Book 3: I Let You Go by Clare Mackintosh
This is one of the Richard and Judy summer reads and I happened to see them plugging it on the One Show. Quite liking their description I thought I’d give it a go and I wasn’t disappointed. I’m not sure what to say about this one. I really enjoyed it and definitely recommend it but I don’t want to spoil it. I don’t want to say too much really. I had more information before I read it and spent the whole time waiting for that to happen.
So who would like it. Well online and on-book comments suggest that if you enjoyed ‘Gone Girl’ you’ll enjoy this. I read ‘Gone Girl’ last year and it irritated the hell out of me for the first half, got better in the second and had a disappointing ending. This book is far better and much more worth reading. It’s a psychological thriller that kept me gripped and eager to get back to. I invested thoroughly in the characters through the well crafted narrative and raw detail throughout. There aren’t any gun-wielding space aliens or Russian naval spies so I don’t think it’s quite Howard’s thing, but that might help you decide.
Book 4: The Silkworm by Robert Galbraith
I have invested heavily in Cormoran Strike, Private Investigator, since reading the first novel. Every time I have a pint of Doom Bar I think of him. I got this book for either Christmas or birthday and I’ve been saving it for the summer (might as well take a book we’re both going to read on holiday).
As predicted, the first outing ‘The Cookoo’s Calling’ was a solid introduction to the characters and all the key people were in place for this investigation. Strike’s still struggling with his leg (send him to a doctor please Mr Galbraith), Robin’s still his right-hand woman, and there’s still some murdering to solve. There are some classic detective story elements but it reads as a fresh set of characters and if you enjoy the genre then it shouldn’t seem like you’ve heard it all before.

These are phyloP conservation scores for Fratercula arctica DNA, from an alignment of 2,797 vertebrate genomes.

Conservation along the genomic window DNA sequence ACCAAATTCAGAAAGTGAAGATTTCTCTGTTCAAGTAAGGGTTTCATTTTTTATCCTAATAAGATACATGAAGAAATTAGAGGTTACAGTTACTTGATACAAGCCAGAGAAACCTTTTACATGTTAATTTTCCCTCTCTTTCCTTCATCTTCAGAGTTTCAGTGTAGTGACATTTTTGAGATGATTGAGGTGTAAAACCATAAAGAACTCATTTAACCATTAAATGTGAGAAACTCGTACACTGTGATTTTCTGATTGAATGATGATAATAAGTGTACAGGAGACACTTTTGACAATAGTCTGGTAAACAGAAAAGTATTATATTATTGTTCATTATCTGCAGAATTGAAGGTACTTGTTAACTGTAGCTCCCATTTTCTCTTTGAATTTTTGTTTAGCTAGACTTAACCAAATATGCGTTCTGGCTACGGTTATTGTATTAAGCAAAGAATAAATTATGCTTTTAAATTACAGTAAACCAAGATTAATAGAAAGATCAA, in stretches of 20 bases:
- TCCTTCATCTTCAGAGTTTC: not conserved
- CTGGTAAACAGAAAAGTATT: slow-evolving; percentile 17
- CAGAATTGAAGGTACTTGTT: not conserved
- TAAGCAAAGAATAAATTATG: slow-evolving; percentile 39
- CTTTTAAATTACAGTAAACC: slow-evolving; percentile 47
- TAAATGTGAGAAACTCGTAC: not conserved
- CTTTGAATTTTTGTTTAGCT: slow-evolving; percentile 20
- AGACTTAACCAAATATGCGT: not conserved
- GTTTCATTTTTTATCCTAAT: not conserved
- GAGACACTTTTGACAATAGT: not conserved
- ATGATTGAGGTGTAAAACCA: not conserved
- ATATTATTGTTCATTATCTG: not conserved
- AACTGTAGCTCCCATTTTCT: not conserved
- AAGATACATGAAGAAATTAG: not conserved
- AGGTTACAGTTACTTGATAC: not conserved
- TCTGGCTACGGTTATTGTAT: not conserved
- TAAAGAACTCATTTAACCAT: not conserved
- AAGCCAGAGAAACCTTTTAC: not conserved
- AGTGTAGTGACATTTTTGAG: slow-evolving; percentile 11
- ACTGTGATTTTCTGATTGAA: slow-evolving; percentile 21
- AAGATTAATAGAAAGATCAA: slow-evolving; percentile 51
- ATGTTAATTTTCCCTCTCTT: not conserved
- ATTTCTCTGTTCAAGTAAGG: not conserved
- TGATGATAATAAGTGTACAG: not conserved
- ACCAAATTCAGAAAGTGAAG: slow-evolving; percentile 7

This one focuses on the world of publishing with a swathe of colorful characters from authors to agents. There is a good balance between the case and development of Strike and his work so I’m looking forward to the next one. I’m being cagey again I know. I’d rather tell everyone to just read it without giving anything away, it’s kinder. Just know that if you liked the first one you should like this one, and if you’ve not read the first one. Read it.
Book 5: The Bone Clocks by David Mitchell
Right where to start with this one. Well, this was the second of my ‘wait for paperback’ books after I heard the review on Radio 2 and thought it sounded really interesting. The book follows the character of Holly Sykes throughout different decades of her life with each decade told from the perspective of a different character; some of which interact with her more than others. It’s a long book and in many ways each chapter/decade is a book of its own.
There’s a bit of a Neil Gaiman style fantasy element feel to the story although I spent a long time not quite sure how it was panning out and this frustrated me a bit. I found the book easier to read for some characters than others which reflected in my pace of reading; it was a lot of work to remember characters as they re-appeared and it took me a while to get through some parts. Having said that, once the story started to reveal itself I really enjoyed piecing it together.